SUSE Linux Enterprise 11 Arrives

Mar 24, 2009

Novell announced today that SUSE Linux Enterprise Server (SLES) is officially out in version 11. The SLES extensions for Mono and the desktop version SLED 11 should also concurrently hit the market. A high-availability extension is to follow.

A key factor of Enterprise Linux, according to project manager Gerald Pfeifer, is high-availability (HA) and the support of enterprise-critical applications, for which Novell together with Oracle developed the Oracle Cluster File System (OCFS). The HA extension supplemented the system with the Distributed Replicated Block Device (DRBD) in version 8, together with Heartbeat and Pacemaker cluster management tools. Administration is through a command line interface, on the one hand, that allows for scripting and Novell's own GUI on the other. Novell now reports that the DRBD version is 8.2.7. The YaST module is Yast2-drbd version 2.13.1.

Another factor is Novell's interoperability with Microsoft technologies. SUSE Enterprise Desktop (SLED) version 11 includes next to the codex for MP3 and AAC support for the WMA and WMV Microsoft formats. According to Pfeifer this support satisfies a request from Windows customers who largely develop in these formats. Next to that is Moonlight, the Mono porting of MS Silverlight to Linux. Unfortunately the support for in-development Sharepoint for GNOME's Nautilus data browser is not yet part of the Enterprise product deal.

Desktop users, however, should be happy with enhancements in the GNOME Network Manager in the better support for UMTS cards, which Pfeifer says should provide a more comfortable notebook roaming.

Interoperability should become even better through extensions. The Mono extension brings .NET applications to Linux on an enterprise level, by company claims. Pfeifer: "The scalability in things processing and working memory are partly better than under Windows." Thus customer requests for Mono on the mainframe will become a reality.

Novell calls its virtualization solution a "perfect guest operating system for virtual computing." Thanks to the benefits of VMI used by its collaborator VMware, Novell claims a performance win under VMware ESX of 10% better than its predecessor. The cooperation with Microsoft brings support for Windows Server on SLES/Xen as well as guest on leading hypervisors.

SLES 11, SLED 11 and the Mono extension is available now. The HA extension should be ready the second quarter 2009. During the course of the year the SUSE Linux Enterprise 11 family hopes to have additional Real Time Extension, Thin Client and Point of Service offspring.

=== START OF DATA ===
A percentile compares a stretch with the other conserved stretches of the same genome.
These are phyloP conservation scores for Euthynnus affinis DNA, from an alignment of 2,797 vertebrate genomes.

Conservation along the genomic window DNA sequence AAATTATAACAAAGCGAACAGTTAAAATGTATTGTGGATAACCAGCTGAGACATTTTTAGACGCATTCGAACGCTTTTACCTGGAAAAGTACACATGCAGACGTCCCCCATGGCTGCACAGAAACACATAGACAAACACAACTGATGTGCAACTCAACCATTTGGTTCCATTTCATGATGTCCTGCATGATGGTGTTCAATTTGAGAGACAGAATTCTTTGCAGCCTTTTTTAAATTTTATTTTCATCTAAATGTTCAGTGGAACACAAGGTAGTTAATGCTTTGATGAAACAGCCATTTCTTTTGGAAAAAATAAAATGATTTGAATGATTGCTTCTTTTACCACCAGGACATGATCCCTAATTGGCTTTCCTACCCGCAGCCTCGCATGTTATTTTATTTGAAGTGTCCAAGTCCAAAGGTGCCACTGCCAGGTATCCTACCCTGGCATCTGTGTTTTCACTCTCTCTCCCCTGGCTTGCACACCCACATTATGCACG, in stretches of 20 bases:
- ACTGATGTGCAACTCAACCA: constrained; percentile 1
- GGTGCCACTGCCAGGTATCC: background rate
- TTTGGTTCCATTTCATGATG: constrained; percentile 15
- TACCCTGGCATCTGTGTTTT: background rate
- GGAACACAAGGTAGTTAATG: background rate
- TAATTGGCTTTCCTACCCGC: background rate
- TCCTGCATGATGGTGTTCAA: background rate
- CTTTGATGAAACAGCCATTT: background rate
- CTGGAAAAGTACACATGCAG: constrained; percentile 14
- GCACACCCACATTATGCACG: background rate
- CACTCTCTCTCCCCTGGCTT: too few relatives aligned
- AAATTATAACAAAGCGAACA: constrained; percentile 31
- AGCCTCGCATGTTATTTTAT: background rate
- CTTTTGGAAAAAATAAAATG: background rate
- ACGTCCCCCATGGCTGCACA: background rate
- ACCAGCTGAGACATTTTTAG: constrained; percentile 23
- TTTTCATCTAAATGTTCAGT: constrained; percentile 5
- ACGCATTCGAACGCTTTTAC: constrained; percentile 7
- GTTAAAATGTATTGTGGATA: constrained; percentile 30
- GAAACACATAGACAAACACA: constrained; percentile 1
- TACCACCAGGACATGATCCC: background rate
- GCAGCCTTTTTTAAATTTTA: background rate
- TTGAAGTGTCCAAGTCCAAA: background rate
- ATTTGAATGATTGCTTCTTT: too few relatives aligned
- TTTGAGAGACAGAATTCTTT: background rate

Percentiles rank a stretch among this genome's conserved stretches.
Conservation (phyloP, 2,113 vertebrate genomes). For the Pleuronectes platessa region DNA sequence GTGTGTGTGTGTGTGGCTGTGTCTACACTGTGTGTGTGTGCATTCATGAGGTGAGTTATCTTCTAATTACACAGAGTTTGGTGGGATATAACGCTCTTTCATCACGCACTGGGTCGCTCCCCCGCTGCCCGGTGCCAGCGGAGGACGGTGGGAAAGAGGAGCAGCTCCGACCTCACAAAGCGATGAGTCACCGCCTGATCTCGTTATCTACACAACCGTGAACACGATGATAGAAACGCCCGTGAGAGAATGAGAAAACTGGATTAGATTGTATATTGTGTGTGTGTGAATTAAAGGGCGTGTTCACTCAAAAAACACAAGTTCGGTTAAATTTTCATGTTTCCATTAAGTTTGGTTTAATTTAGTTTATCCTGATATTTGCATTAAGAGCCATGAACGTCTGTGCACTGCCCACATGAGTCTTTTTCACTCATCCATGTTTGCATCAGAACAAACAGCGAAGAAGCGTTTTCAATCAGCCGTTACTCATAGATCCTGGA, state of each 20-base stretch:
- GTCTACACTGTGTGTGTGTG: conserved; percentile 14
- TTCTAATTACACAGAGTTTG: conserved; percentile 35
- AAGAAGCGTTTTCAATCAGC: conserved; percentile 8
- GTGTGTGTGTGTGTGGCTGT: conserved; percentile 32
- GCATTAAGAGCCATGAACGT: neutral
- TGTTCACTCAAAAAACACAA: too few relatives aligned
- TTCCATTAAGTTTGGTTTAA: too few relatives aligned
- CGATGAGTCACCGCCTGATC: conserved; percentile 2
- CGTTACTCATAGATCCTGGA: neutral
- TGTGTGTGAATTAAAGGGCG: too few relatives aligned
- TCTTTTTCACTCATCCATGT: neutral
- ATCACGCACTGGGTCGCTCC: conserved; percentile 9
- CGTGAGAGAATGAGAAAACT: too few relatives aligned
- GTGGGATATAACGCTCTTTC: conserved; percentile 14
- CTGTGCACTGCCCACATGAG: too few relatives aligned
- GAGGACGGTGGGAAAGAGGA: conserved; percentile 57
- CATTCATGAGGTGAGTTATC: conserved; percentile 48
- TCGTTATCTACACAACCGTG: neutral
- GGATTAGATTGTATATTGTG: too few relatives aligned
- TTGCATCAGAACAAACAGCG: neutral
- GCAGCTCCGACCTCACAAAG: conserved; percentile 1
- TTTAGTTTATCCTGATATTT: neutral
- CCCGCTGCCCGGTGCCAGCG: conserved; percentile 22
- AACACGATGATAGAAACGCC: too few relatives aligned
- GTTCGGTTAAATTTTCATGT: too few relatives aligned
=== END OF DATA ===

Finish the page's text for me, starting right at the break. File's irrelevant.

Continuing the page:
Gallery (10 images)

Related content

  • Novell Starts SUSE Studio Appliance Program

    Novell has announced its image building SUSE Studio to be ready for production and the Linux distributor has simultaneously started a partner-program aimed at software manufacturers who want to use SUSE Linux Enterprise as a base for software appliances.

  • Novell Alliance with VMware and Preview of SLES 11

    An alliance is forming between virtualization providers Novell and VMware with a strategy for teamwork. At the same time Novell is providing a glimpse of its upcoming SUSE Linux Enterprise Server (SLES) version 11.

  • Microsoft: Working Well with Novell

    The current technical and financial collaboration with Novell seems to be pleasing Microsoft. Virtualization, file management and license sales are part of the success stories.

  • Open Sesame

    It's been a rough couple of years laced with uncertainty for the German-based SUSE and its flagship open source project, openSUSE. Linux Magazine talks to Dr. Gerald Pfeifer about where openSUSE is going and its relationship to SUSE.

  • Suse Linux Enterprise Server 9

    Suse has taken the lead on competitors Red Hat and Mandrake by releasing an enterprise Linux product that comes with the 2.6 kernel. What do you get with the new Suse Enterprise Linux? We’ll give you a look at the best of what’s inside Suse Linux Enterprise Server 9.

comments powered by Disqus
Subscribe to our Linux Newsletters
Find Linux and Open Source Jobs
Subscribe to our ADMIN Newsletters

Support Our Work

Linux Magazine content is made possible with support from readers like you. Please consider contributing when you’ve found an article to be beneficial.

Learn More